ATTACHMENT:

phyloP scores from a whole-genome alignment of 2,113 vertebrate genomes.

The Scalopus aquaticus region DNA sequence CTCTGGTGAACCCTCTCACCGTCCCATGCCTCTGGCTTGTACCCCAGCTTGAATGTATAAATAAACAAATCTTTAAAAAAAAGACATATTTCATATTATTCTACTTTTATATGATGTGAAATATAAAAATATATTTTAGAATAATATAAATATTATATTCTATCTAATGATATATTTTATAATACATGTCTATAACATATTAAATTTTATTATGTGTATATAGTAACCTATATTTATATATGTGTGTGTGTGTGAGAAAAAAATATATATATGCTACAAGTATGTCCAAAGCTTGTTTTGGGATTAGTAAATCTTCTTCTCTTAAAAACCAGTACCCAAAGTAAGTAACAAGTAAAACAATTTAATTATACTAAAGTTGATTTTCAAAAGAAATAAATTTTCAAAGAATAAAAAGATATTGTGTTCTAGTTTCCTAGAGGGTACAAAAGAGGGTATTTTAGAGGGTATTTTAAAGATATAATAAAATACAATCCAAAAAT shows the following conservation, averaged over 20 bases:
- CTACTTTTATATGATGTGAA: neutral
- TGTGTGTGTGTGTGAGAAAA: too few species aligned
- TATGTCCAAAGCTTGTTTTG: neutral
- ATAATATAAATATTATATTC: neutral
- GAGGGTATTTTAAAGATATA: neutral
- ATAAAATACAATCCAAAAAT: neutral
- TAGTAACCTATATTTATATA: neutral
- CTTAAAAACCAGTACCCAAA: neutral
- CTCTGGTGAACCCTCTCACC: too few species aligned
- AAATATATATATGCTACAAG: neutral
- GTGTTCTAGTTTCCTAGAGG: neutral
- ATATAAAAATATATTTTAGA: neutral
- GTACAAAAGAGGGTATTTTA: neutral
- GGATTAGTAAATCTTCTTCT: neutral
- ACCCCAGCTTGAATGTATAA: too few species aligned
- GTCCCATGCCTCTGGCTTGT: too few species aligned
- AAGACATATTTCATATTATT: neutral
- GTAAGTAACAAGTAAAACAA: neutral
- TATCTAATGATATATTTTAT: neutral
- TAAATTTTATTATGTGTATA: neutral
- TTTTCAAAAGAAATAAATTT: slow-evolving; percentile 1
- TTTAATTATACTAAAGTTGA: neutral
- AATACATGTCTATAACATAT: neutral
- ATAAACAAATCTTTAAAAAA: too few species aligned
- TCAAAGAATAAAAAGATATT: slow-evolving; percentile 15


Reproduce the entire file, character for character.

phyloP scores from a whole-genome alignment of 2,113 vertebrate genomes.

The Scalopus aquaticus region DNA sequence CTCTGGTGAACCCTCTCACCGTCCCATGCCTCTGGCTTGTACCCCAGCTTGAATGTATAAATAAACAAATCTTTAAAAAAAAGACATATTTCATATTATTCTACTTTTATATGATGTGAAATATAAAAATATATTTTAGAATAATATAAATATTATATTCTATCTAATGATATATTTTATAATACATGTCTATAACATATTAAATTTTATTATGTGTATATAGTAACCTATATTTATATATGTGTGTGTGTGTGAGAAAAAAATATATATATGCTACAAGTATGTCCAAAGCTTGTTTTGGGATTAGTAAATCTTCTTCTCTTAAAAACCAGTACCCAAAGTAAGTAACAAGTAAAACAATTTAATTATACTAAAGTTGATTTTCAAAAGAAATAAATTTTCAAAGAATAAAAAGATATTGTGTTCTAGTTTCCTAGAGGGTACAAAAGAGGGTATTTTAGAGGGTATTTTAAAGATATAATAAAATACAATCCAAAAAT shows the following conservation, averaged over 20 bases:
- CTACTTTTATATGATGTGAA: neutral
- TGTGTGTGTGTGTGAGAAAA: too few species aligned
- TATGTCCAAAGCTTGTTTTG: neutral
- ATAATATAAATATTATATTC: neutral
- GAGGGTATTTTAAAGATATA: neutral
- ATAAAATACAATCCAAAAAT: neutral
- TAGTAACCTATATTTATATA: neutral
- CTTAAAAACCAGTACCCAAA: neutral
- CTCTGGTGAACCCTCTCACC: too few species aligned
- AAATATATATATGCTACAAG: neutral
- GTGTTCTAGTTTCCTAGAGG: neutral
- ATATAAAAATATATTTTAGA: neutral
- GTACAAAAGAGGGTATTTTA: neutral
- GGATTAGTAAATCTTCTTCT: neutral
- ACCCCAGCTTGAATGTATAA: too few species aligned
- GTCCCATGCCTCTGGCTTGT: too few species aligned
- AAGACATATTTCATATTATT: neutral
- GTAAGTAACAAGTAAAACAA: neutral
- TATCTAATGATATATTTTAT: neutral
- TAAATTTTATTATGTGTATA: neutral
- TTTTCAAAAGAAATAAATTT: slow-evolving; percentile 1
- TTTAATTATACTAAAGTTGA: neutral
- AATACATGTCTATAACATAT: neutral
- ATAAACAAATCTTTAAAAAA: too few species aligned
- TCAAAGAATAAAAAGATATT: slow-evolving; percentile 15